Most wood-framed floor assemblies — for example, floor joists over a basement — have conditioned space on all sides, and therefore don’t need insulation. Sometimes, though, a wood-framed floor assembly has outdoor air on the underside — as is the case with a house on piers, for example, or the cantilevered floor of a bump-out, or the floor of a bonus room over a cold garage. In these cases, builders need to do a good job of insulating and air-sealing the floor assembly.
In 2012, I wrote a Fine Homebuilding article on insulating wood-framed floor assemblies. But that article was relatively short, and I haven’t yet written a comparable article for GBA. It’s time to revisit the topic.
Building codes require that ceiling assemblies include more insulation than floor assemblies. Many builders explain this requirement by saying, “Heat rises.” In fact, if we’re talking about conduction and radiation — two of the three heat flow mechanisms — heat will flow equally in all directions, including downward, from warm surfaces to cold air. When we consider heat flow associated with air movement (convection), however, the issue gets more complicated. While we can’t accurately say that “heat rises,” it’s certainly true that warm air rises.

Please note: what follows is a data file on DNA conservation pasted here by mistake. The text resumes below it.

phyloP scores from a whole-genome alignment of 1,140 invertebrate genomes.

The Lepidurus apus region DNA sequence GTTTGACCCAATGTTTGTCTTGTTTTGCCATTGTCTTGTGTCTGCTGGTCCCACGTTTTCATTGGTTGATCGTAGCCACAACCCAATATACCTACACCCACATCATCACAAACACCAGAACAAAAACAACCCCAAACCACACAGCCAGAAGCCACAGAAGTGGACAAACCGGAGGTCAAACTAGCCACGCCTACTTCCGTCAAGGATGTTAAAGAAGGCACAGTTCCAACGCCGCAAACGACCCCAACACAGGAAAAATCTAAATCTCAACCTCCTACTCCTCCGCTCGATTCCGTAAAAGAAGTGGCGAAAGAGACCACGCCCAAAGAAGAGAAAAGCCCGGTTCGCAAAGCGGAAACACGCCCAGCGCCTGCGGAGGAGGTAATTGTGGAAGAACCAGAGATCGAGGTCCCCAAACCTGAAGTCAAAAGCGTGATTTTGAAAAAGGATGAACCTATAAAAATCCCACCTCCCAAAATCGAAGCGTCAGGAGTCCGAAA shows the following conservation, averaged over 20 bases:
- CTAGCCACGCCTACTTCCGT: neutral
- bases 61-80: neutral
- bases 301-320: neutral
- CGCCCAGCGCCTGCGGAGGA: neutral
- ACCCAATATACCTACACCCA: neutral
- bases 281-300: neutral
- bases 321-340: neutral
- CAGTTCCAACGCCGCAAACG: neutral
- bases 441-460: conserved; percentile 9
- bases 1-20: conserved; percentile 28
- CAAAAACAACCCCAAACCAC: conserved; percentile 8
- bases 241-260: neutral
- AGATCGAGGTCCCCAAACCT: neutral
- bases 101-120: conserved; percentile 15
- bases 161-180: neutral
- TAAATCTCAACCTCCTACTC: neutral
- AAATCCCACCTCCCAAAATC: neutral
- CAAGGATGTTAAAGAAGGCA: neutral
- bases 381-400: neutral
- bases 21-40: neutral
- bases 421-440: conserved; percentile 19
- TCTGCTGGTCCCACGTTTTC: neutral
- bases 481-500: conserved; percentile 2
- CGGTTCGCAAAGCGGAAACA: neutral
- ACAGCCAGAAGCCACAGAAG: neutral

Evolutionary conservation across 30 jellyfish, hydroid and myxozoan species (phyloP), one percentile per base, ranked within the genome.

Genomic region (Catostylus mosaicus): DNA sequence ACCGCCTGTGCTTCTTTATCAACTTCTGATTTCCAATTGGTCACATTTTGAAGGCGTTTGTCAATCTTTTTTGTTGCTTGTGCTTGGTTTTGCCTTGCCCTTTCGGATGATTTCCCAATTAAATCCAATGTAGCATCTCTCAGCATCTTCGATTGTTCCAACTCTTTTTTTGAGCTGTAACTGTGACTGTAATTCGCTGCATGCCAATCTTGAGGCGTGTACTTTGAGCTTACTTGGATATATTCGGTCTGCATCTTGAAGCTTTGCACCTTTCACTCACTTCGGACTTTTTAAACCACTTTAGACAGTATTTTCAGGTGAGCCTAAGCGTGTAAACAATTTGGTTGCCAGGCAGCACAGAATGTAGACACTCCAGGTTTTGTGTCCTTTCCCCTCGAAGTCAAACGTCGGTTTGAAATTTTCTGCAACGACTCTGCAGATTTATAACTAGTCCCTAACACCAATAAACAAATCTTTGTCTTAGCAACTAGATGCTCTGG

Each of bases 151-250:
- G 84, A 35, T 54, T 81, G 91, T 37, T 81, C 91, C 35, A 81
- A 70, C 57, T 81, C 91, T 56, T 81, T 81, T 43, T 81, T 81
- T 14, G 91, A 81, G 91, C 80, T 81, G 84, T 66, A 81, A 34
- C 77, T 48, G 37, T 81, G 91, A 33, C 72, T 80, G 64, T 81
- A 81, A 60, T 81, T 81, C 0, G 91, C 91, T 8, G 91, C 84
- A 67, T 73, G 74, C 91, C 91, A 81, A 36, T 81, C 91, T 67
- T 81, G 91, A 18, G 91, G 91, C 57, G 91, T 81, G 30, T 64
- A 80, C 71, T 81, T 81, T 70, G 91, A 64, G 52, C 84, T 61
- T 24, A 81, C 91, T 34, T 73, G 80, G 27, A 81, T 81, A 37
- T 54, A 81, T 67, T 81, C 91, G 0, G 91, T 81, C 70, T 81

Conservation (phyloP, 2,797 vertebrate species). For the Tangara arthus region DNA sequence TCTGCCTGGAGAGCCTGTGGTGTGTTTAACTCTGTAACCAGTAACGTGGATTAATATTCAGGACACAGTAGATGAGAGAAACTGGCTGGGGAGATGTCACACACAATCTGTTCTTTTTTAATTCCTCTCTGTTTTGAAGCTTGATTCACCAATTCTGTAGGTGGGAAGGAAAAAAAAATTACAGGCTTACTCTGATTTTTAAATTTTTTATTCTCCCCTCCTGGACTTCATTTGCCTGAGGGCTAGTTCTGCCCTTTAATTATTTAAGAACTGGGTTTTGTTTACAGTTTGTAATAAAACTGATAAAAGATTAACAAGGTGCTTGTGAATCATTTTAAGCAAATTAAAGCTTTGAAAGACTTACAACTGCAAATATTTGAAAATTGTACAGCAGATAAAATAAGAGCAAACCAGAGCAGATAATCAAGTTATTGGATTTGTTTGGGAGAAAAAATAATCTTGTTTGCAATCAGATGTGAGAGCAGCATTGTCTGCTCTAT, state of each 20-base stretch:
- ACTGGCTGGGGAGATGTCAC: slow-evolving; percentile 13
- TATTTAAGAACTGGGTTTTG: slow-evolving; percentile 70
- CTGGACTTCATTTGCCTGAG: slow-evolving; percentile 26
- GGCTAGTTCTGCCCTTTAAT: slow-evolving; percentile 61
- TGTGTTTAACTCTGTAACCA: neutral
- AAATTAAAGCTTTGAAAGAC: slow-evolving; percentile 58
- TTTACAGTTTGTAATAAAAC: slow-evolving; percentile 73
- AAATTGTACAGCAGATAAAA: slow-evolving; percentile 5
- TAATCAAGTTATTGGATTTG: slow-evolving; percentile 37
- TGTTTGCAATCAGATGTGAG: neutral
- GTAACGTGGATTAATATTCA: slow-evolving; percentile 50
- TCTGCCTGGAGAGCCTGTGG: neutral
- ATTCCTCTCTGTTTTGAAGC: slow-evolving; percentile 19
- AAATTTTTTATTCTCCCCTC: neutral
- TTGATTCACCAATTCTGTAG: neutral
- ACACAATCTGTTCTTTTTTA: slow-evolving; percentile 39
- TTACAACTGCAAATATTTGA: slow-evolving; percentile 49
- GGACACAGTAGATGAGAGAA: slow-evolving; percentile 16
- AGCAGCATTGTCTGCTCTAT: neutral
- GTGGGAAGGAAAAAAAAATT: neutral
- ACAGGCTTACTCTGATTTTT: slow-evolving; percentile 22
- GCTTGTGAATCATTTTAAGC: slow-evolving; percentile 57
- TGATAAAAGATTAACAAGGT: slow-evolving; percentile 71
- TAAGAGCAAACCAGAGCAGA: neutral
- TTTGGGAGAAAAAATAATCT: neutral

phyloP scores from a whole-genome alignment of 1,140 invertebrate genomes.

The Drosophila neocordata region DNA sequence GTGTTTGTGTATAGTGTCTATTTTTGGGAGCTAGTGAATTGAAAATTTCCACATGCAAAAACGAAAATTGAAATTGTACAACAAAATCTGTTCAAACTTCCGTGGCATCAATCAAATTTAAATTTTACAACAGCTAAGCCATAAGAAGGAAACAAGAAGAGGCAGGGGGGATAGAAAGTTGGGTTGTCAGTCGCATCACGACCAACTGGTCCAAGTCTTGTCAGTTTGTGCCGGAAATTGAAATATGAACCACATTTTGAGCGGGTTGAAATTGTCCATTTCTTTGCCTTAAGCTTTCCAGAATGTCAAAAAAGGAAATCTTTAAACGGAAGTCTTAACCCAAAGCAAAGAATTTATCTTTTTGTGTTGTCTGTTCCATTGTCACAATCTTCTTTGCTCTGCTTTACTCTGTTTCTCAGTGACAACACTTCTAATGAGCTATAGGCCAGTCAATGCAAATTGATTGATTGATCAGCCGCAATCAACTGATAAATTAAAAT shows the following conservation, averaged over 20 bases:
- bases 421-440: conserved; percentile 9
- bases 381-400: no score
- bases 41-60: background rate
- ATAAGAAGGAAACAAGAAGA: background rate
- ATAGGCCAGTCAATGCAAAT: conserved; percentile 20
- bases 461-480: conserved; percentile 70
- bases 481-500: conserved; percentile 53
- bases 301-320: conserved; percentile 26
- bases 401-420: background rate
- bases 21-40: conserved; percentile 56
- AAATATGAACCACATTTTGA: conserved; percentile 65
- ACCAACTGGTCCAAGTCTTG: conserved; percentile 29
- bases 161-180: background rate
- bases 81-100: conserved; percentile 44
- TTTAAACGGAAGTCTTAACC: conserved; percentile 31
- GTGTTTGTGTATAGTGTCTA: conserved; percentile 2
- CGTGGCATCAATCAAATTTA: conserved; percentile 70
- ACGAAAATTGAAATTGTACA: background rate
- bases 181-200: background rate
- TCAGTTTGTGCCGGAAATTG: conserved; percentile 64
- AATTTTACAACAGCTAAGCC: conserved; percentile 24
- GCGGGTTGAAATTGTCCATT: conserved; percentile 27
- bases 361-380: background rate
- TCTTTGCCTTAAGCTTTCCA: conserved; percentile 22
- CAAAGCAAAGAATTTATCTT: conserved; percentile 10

In most homes, air leakage and the stack effect ensure that air near the ceiling is warmer than air near the floor. (For more information on these mechanisms, see “Cold Floors and Warm Ceilings.”) That’s one reason that codes require higher R-values for ceilings than floors.
The second reason for the requirement is that it is usually cheaper to install high-R attic insulation than it is to install high-R floor insulation or wall insulation. In other words, the fact that attic insulation is cheap to install alters the cost-effectiveness calculation in favor of thick attic insulation.